Tomase: Rockets or Warriors? Celtics fans should favor one Finals matchup over other

John Tomase
May 25, 2018 - 1:02 pm
James Harden

Greg M. Cooper/USA Today Sports


The Celtics reaching the Finals is by no means a foregone conclusion. LeBron James need only defend his home floor on Friday night to force a Game 7 in Boston, and bet against James in that one at your own peril.

However, the C's have been the better team overall in taking a 3-2 lead into Game 6. They've consistently produced easier shots, played better defense, and looked more cohesive. If you're wagering based solely on the first five games, the C's should be favored to split the next two.

And that brings us to the question that would've gotten you laughed off the air a month ago: Who's the better matchup in the Finals? Warriors or Rockets?

With the Celtics on the precipice, that topic is improbably fair game. So let's break it down.

The Rockets lead the series 3-2 after Thursday night's close victory at home, but it came at a steep cost. Point guard Chris Paul, a flat-out difference-maker all series, pulled up lame in the final 30 seconds with a hamstring strain. His availability for Game 6 and beyond is now very much in doubt.

With Paul on the floor, the Rockets are a handful. They boast the presumptive MVP in James Harden. Big man Clint Capela is a threat rolling to the rim. Eric Gordon and old friend Gerald Green are dangerous wing scorers with 3-point range. Veterans Trevor Ariza and P.J. Tucker do all the dirty work -- Ariza as a tireless defender, Tucker as a rugged Marcus Smart type.

The Warriors need no introduction. The defending champs are an offensive force, but the conference finals have proven they're no longer invincible. Steph Curry has battled injury for much of the year and didn't even make his playoff debut until Game 2 of the conference semis against New Orleans. He's not even making a third of his 3-pointers against the Rockets.

Former Finals MVP Andre Iguodala has missed the last two games after banging knees with Harden. The seemingly unstoppable Kevin Durant has faltered in crunch time of the last two losses. The Warriors aren't playing with any kind of rhythm, which is why they've been held under 100 points in each of the last two games, both losses. They failed to reach the century mark only 12 times in the regular season.

Put each team at full strength and I'd want no part of the Warriors, even though the Celtics have played remarkably well against them over the last three years under Brad Stevens despite fielding wildly different rosters. Two seasons ago, the C's nearly ended the Warriors' season-opening 23-game winning streak in double overtime, and they then succeeding in halting Golden State's bid for a perfect home record in April.

Last year, the clubs traded road blowouts, with the Celtics holding the Warriors to 86 points, one off their season low.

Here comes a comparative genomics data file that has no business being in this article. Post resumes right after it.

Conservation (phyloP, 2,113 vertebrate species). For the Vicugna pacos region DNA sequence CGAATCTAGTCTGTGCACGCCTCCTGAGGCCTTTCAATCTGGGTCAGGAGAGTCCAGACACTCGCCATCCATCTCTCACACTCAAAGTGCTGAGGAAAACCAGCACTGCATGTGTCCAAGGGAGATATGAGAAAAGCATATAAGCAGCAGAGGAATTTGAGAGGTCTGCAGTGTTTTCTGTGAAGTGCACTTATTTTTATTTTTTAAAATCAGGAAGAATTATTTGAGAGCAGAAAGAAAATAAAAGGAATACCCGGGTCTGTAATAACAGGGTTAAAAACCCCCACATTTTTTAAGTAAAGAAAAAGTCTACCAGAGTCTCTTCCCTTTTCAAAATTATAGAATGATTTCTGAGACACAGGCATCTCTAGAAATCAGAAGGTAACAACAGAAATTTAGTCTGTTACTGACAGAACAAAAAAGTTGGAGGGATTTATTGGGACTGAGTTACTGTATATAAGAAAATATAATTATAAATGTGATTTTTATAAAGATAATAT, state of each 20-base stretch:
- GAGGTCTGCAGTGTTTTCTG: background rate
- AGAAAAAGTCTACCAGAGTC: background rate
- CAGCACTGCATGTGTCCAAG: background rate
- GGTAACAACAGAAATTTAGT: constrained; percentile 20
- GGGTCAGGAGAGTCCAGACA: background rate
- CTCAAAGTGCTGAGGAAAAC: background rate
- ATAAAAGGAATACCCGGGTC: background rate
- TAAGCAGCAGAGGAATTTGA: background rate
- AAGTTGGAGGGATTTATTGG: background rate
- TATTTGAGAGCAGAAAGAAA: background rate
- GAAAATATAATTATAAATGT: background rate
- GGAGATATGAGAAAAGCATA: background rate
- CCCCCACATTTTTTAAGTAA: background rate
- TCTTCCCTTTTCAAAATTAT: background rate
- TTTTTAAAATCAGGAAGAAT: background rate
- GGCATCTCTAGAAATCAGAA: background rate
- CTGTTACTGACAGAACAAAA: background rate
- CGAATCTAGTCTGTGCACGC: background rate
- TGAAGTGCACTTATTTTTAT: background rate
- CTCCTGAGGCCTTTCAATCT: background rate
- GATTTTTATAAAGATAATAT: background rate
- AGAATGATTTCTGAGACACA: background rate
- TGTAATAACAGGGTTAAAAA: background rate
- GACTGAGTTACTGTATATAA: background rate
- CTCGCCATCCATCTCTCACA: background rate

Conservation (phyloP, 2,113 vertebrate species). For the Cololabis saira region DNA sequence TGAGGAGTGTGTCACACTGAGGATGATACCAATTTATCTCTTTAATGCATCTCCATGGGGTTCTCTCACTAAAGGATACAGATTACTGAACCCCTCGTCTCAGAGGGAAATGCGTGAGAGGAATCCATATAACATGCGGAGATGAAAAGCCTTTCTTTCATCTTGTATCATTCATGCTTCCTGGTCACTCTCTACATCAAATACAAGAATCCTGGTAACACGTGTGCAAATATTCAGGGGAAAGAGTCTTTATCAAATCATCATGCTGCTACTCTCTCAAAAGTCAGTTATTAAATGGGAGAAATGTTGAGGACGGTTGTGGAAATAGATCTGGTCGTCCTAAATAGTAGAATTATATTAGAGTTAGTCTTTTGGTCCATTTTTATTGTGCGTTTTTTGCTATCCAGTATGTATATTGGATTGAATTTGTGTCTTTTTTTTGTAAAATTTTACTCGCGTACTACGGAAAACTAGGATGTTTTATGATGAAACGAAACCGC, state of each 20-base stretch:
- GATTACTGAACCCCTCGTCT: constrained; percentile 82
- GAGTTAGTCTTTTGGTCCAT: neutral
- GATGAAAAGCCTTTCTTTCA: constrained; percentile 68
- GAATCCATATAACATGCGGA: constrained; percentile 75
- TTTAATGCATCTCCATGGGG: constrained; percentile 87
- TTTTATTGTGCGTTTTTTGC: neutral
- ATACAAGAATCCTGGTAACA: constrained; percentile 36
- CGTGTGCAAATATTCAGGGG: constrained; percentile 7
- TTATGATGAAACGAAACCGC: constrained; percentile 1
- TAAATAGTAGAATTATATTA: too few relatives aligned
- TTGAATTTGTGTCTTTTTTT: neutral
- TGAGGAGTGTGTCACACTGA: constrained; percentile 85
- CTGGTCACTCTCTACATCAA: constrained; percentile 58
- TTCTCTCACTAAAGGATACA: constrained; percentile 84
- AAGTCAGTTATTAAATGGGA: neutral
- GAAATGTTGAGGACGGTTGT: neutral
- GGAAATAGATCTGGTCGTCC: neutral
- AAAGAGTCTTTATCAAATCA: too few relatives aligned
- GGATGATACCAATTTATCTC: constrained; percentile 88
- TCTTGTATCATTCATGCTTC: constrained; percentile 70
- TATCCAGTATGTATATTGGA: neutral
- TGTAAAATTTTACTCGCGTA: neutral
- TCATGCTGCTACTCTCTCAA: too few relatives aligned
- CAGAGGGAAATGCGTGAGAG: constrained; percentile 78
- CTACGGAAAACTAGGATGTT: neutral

And this season, the Celtics claimed a four-point victory at home in the midst of their 16-game winning streak before the Warriors returned the favor in Oakland in a game that came down to the wire.

The Celtics have no answer for Durant, but they've defended Curry and Klay Thompson particularly well, limiting the former to 21.4 points a game and the latter to .299 3-point shooting. Their switching defense has always given the Warriors trouble on the perimeter.

Yahoo's Chris Mannix has gone so far as to suggest that Golden State is the better matchup, as he told Dale & Keefe on Thursday.

"Definitely Golden State," he said. "It sounds crazy because of the talent of the Warriors, but just the way their switching defense has given Golden State problems over the years, that gives the Celtics confidence. Look, the Celtics from the top down, they are lunatics. They think they can win this year. They are convinced they can win this year. I think that is a lot to ask."

Paul's injury makes Houston the more palatable matchup at this point, though. The Rockets like to isolate their two guards and let them create. Harden is a monster. But the Celtics split their two matchups this year and really should've won both after stealing the Marcus Smart double-charge game in Boston and then blowing a late lead in Houston.

Remove Paul from the mix and the Kyrie Irving-less Celtics are on much more equal footing. Houston only goes seven deep, just like the C's, and while the Celtics lack someone with Harden's star power, if they can defend the 3-point line and withstand Houston's aerial assault -- the Rockets averaged a staggering 42 3's a game -- they'll have a series on their hand.

So if you're a Celtics fan, root on the Rockets in Game 6 and hope the West's No. 1 seed can take care of business against the wounded Warriors before limping into the Finals.

A month ago it would've been insane to grade potential Finals matchups. Now it feels like the little team that could might actually make the thing interesting.

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